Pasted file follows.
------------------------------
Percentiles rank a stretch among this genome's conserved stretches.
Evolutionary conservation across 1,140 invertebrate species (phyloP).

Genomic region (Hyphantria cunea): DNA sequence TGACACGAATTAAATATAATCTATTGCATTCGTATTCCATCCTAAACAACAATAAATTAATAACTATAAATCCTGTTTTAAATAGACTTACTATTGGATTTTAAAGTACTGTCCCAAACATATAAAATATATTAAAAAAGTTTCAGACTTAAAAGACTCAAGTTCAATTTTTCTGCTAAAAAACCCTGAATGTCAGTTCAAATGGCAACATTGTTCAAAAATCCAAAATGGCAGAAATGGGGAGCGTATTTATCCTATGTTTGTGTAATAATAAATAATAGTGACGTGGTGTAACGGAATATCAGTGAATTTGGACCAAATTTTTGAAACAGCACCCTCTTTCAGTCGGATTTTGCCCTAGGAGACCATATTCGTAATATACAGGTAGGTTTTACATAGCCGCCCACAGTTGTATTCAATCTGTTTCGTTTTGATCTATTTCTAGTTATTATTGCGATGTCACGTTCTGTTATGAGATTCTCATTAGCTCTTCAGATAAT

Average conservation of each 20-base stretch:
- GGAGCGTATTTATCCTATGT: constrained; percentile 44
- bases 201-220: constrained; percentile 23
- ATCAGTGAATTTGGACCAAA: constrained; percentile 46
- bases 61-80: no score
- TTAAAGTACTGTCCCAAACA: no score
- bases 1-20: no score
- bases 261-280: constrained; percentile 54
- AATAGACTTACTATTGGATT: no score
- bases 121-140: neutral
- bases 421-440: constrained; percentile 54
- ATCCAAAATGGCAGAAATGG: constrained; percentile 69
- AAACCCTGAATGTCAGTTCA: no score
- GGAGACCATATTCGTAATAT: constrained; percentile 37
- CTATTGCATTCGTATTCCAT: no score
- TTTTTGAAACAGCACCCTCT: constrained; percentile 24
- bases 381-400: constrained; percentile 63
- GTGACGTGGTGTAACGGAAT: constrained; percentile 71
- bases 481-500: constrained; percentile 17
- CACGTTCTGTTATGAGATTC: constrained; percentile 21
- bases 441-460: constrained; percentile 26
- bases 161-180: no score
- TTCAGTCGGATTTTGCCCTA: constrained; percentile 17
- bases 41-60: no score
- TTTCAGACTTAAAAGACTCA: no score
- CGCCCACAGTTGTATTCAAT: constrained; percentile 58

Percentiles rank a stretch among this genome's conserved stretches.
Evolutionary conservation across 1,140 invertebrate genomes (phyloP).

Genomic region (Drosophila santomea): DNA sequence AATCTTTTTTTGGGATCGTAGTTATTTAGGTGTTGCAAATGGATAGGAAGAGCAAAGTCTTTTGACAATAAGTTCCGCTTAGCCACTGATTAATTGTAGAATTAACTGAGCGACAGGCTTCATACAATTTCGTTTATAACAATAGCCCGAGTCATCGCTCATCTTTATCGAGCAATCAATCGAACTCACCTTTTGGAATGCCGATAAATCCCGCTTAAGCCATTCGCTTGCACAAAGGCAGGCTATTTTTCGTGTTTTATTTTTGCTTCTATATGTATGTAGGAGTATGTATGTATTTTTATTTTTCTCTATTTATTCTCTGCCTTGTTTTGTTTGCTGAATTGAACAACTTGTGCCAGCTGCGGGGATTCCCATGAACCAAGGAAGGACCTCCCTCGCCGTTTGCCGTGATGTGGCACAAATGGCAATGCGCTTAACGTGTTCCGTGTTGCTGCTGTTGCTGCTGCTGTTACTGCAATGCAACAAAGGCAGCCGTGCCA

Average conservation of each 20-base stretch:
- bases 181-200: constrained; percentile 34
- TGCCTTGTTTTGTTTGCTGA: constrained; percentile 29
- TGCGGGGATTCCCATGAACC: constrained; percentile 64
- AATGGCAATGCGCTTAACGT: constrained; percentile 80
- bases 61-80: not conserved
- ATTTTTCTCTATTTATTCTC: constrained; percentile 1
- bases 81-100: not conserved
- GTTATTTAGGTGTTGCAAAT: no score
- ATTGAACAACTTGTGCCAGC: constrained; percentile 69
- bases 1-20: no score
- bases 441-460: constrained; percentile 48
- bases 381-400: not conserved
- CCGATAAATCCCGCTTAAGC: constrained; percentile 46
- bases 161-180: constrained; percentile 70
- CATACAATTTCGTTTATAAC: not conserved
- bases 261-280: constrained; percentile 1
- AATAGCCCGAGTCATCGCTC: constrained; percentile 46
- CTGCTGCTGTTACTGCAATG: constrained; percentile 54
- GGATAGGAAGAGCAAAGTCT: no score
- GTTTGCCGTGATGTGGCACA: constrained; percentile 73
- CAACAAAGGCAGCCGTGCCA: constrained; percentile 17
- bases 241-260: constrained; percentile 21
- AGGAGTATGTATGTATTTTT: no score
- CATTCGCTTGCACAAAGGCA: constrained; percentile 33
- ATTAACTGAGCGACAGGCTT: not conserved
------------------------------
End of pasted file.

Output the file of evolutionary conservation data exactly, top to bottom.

Percentiles rank a stretch among this genome's conserved stretches.
Evolutionary conservation across 1,140 invertebrate species (phyloP).

Genomic region (Hyphantria cunea): DNA sequence TGACACGAATTAAATATAATCTATTGCATTCGTATTCCATCCTAAACAACAATAAATTAATAACTATAAATCCTGTTTTAAATAGACTTACTATTGGATTTTAAAGTACTGTCCCAAACATATAAAATATATTAAAAAAGTTTCAGACTTAAAAGACTCAAGTTCAATTTTTCTGCTAAAAAACCCTGAATGTCAGTTCAAATGGCAACATTGTTCAAAAATCCAAAATGGCAGAAATGGGGAGCGTATTTATCCTATGTTTGTGTAATAATAAATAATAGTGACGTGGTGTAACGGAATATCAGTGAATTTGGACCAAATTTTTGAAACAGCACCCTCTTTCAGTCGGATTTTGCCCTAGGAGACCATATTCGTAATATACAGGTAGGTTTTACATAGCCGCCCACAGTTGTATTCAATCTGTTTCGTTTTGATCTATTTCTAGTTATTATTGCGATGTCACGTTCTGTTATGAGATTCTCATTAGCTCTTCAGATAAT

Average conservation of each 20-base stretch:
- GGAGCGTATTTATCCTATGT: constrained; percentile 44
- bases 201-220: constrained; percentile 23
- ATCAGTGAATTTGGACCAAA: constrained; percentile 46
- bases 61-80: no score
- TTAAAGTACTGTCCCAAACA: no score
- bases 1-20: no score
- bases 261-280: constrained; percentile 54
- AATAGACTTACTATTGGATT: no score
- bases 121-140: neutral
- bases 421-440: constrained; percentile 54
- ATCCAAAATGGCAGAAATGG: constrained; percentile 69
- AAACCCTGAATGTCAGTTCA: no score
- GGAGACCATATTCGTAATAT: constrained; percentile 37
- CTATTGCATTCGTATTCCAT: no score
- TTTTTGAAACAGCACCCTCT: constrained; percentile 24
- bases 381-400: constrained; percentile 63
- GTGACGTGGTGTAACGGAAT: constrained; percentile 71
- bases 481-500: constrained; percentile 17
- CACGTTCTGTTATGAGATTC: constrained; percentile 21
- bases 441-460: constrained; percentile 26
- bases 161-180: no score
- TTCAGTCGGATTTTGCCCTA: constrained; percentile 17
- bases 41-60: no score
- TTTCAGACTTAAAAGACTCA: no score
- CGCCCACAGTTGTATTCAAT: constrained; percentile 58

Percentiles rank a stretch among this genome's conserved stretches.
Evolutionary conservation across 1,140 invertebrate genomes (phyloP).

Genomic region (Drosophila santomea): DNA sequence AATCTTTTTTTGGGATCGTAGTTATTTAGGTGTTGCAAATGGATAGGAAGAGCAAAGTCTTTTGACAATAAGTTCCGCTTAGCCACTGATTAATTGTAGAATTAACTGAGCGACAGGCTTCATACAATTTCGTTTATAACAATAGCCCGAGTCATCGCTCATCTTTATCGAGCAATCAATCGAACTCACCTTTTGGAATGCCGATAAATCCCGCTTAAGCCATTCGCTTGCACAAAGGCAGGCTATTTTTCGTGTTTTATTTTTGCTTCTATATGTATGTAGGAGTATGTATGTATTTTTATTTTTCTCTATTTATTCTCTGCCTTGTTTTGTTTGCTGAATTGAACAACTTGTGCCAGCTGCGGGGATTCCCATGAACCAAGGAAGGACCTCCCTCGCCGTTTGCCGTGATGTGGCACAAATGGCAATGCGCTTAACGTGTTCCGTGTTGCTGCTGTTGCTGCTGCTGTTACTGCAATGCAACAAAGGCAGCCGTGCCA

Average conservation of each 20-base stretch:
- bases 181-200: constrained; percentile 34
- TGCCTTGTTTTGTTTGCTGA: constrained; percentile 29
- TGCGGGGATTCCCATGAACC: constrained; percentile 64
- AATGGCAATGCGCTTAACGT: constrained; percentile 80
- bases 61-80: not conserved
- ATTTTTCTCTATTTATTCTC: constrained; percentile 1
- bases 81-100: not conserved
- GTTATTTAGGTGTTGCAAAT: no score
- ATTGAACAACTTGTGCCAGC: constrained; percentile 69
- bases 1-20: no score
- bases 441-460: constrained; percentile 48
- bases 381-400: not conserved
- CCGATAAATCCCGCTTAAGC: constrained; percentile 46
- bases 161-180: constrained; percentile 70
- CATACAATTTCGTTTATAAC: not conserved
- bases 261-280: constrained; percentile 1
- AATAGCCCGAGTCATCGCTC: constrained; percentile 46
- CTGCTGCTGTTACTGCAATG: constrained; percentile 54
- GGATAGGAAGAGCAAAGTCT: no score
- GTTTGCCGTGATGTGGCACA: constrained; percentile 73
- CAACAAAGGCAGCCGTGCCA: constrained; percentile 17
- bases 241-260: constrained; percentile 21
- AGGAGTATGTATGTATTTTT: no score
- CATTCGCTTGCACAAAGGCA: constrained; percentile 33
- ATTAACTGAGCGACAGGCTT: not conserved